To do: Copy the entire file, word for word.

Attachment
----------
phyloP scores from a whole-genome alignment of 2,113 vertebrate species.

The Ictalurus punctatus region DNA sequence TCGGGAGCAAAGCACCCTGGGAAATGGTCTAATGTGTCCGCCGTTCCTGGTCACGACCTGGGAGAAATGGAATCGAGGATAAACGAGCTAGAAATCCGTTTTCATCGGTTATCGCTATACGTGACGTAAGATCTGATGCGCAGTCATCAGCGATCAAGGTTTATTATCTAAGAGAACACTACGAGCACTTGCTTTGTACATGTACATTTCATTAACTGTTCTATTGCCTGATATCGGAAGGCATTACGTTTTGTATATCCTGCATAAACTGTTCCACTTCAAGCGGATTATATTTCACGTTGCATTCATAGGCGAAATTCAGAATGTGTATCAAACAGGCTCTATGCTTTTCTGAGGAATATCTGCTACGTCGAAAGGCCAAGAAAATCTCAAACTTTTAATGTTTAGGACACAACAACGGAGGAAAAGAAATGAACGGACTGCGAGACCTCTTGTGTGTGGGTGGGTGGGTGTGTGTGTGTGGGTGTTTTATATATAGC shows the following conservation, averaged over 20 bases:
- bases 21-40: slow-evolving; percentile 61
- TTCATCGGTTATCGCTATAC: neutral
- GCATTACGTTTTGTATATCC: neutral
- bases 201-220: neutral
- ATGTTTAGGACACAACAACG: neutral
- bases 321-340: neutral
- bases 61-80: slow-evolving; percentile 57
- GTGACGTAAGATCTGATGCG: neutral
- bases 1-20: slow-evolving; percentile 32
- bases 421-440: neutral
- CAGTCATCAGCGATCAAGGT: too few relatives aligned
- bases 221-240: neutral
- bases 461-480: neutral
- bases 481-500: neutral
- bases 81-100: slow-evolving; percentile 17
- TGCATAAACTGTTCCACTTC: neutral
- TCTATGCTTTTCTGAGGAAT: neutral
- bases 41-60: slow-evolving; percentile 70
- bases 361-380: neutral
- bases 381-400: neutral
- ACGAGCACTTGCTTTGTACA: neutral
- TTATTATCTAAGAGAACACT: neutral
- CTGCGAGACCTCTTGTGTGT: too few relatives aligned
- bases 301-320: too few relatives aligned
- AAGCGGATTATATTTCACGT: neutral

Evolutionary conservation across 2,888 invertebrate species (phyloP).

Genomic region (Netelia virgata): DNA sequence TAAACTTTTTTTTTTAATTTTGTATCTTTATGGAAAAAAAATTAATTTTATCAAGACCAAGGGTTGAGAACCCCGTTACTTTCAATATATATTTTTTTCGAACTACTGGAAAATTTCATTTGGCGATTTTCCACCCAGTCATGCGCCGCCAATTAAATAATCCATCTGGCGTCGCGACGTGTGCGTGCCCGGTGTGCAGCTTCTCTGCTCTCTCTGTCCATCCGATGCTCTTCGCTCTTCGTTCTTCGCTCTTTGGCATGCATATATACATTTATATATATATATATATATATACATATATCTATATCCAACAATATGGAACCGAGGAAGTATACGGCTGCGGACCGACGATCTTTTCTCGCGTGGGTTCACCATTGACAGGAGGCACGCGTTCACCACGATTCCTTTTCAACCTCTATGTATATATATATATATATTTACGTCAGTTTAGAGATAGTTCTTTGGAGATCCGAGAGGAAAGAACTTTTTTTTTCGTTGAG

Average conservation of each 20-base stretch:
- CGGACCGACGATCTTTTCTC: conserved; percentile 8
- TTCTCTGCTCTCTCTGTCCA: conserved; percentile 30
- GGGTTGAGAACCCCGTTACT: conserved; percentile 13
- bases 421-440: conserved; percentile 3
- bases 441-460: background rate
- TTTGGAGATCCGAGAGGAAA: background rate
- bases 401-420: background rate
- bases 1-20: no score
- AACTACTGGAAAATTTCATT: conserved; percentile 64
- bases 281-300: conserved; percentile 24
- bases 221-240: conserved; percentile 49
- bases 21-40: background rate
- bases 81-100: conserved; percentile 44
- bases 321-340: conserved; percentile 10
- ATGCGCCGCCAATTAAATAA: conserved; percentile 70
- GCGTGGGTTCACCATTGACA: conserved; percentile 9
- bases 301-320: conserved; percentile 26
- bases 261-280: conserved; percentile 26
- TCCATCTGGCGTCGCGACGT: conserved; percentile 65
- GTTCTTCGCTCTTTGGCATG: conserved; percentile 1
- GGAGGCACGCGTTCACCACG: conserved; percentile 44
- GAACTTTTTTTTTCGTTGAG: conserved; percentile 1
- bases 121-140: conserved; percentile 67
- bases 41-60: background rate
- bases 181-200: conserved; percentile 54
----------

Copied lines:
phyloP scores from a whole-genome alignment of 2,113 vertebrate species.

The Ictalurus punctatus region DNA sequence TCGGGAGCAAAGCACCCTGGGAAATGGTCTAATGTGTCCGCCGTTCCTGGTCACGACCTGGGAGAAATGGAATCGAGGATAAACGAGCTAGAAATCCGTTTTCATCGGTTATCGCTATACGTGACGTAAGATCTGATGCGCAGTCATCAGCGATCAAGGTTTATTATCTAAGAGAACACTACGAGCACTTGCTTTGTACATGTACATTTCATTAACTGTTCTATTGCCTGATATCGGAAGGCATTACGTTTTGTATATCCTGCATAAACTGTTCCACTTCAAGCGGATTATATTTCACGTTGCATTCATAGGCGAAATTCAGAATGTGTATCAAACAGGCTCTATGCTTTTCTGAGGAATATCTGCTACGTCGAAAGGCCAAGAAAATCTCAAACTTTTAATGTTTAGGACACAACAACGGAGGAAAAGAAATGAACGGACTGCGAGACCTCTTGTGTGTGGGTGGGTGGGTGTGTGTGTGTGGGTGTTTTATATATAGC shows the following conservation, averaged over 20 bases:
- bases 21-40: slow-evolving; percentile 61
- TTCATCGGTTATCGCTATAC: neutral
- GCATTACGTTTTGTATATCC: neutral
- bases 201-220: neutral
- ATGTTTAGGACACAACAACG: neutral
- bases 321-340: neutral
- bases 61-80: slow-evolving; percentile 57
- GTGACGTAAGATCTGATGCG: neutral
- bases 1-20: slow-evolving; percentile 32
- bases 421-440: neutral
- CAGTCATCAGCGATCAAGGT: too few relatives aligned
- bases 221-240: neutral
- bases 461-480: neutral
- bases 481-500: neutral
- bases 81-100: slow-evolving; percentile 17
- TGCATAAACTGTTCCACTTC: neutral
- TCTATGCTTTTCTGAGGAAT: neutral
- bases 41-60: slow-evolving; percentile 70
- bases 361-380: neutral
- bases 381-400: neutral
- ACGAGCACTTGCTTTGTACA: neutral
- TTATTATCTAAGAGAACACT: neutral
- CTGCGAGACCTCTTGTGTGT: too few relatives aligned
- bases 301-320: too few relatives aligned
- AAGCGGATTATATTTCACGT: neutral

Evolutionary conservation across 2,888 invertebrate species (phyloP).

Genomic region (Netelia virgata): DNA sequence TAAACTTTTTTTTTTAATTTTGTATCTTTATGGAAAAAAAATTAATTTTATCAAGACCAAGGGTTGAGAACCCCGTTACTTTCAATATATATTTTTTTCGAACTACTGGAAAATTTCATTTGGCGATTTTCCACCCAGTCATGCGCCGCCAATTAAATAATCCATCTGGCGTCGCGACGTGTGCGTGCCCGGTGTGCAGCTTCTCTGCTCTCTCTGTCCATCCGATGCTCTTCGCTCTTCGTTCTTCGCTCTTTGGCATGCATATATACATTTATATATATATATATATATATACATATATCTATATCCAACAATATGGAACCGAGGAAGTATACGGCTGCGGACCGACGATCTTTTCTCGCGTGGGTTCACCATTGACAGGAGGCACGCGTTCACCACGATTCCTTTTCAACCTCTATGTATATATATATATATATTTACGTCAGTTTAGAGATAGTTCTTTGGAGATCCGAGAGGAAAGAACTTTTTTTTTCGTTGAG

Average conservation of each 20-base stretch:
- CGGACCGACGATCTTTTCTC: conserved; percentile 8
- TTCTCTGCTCTCTCTGTCCA: conserved; percentile 30
- GGGTTGAGAACCCCGTTACT: conserved; percentile 13
- bases 421-440: conserved; percentile 3
- bases 441-460: background rate
- TTTGGAGATCCGAGAGGAAA: background rate
- bases 401-420: background rate
- bases 1-20: no score
- AACTACTGGAAAATTTCATT: conserved; percentile 64
- bases 281-300: conserved; percentile 24
- bases 221-240: conserved; percentile 49
- bases 21-40: background rate
- bases 81-100: conserved; percentile 44
- bases 321-340: conserved; percentile 10
- ATGCGCCGCCAATTAAATAA: conserved; percentile 70
- GCGTGGGTTCACCATTGACA: conserved; percentile 9
- bases 301-320: conserved; percentile 26
- bases 261-280: conserved; percentile 26
- TCCATCTGGCGTCGCGACGT: conserved; percentile 65
- GTTCTTCGCTCTTTGGCATG: conserved; percentile 1
- GGAGGCACGCGTTCACCACG: conserved; percentile 44
- GAACTTTTTTTTTCGTTGAG: conserved; percentile 1
- bases 121-140: conserved; percentile 67
- bases 41-60: background rate
- bases 181-200: conserved; percentile 54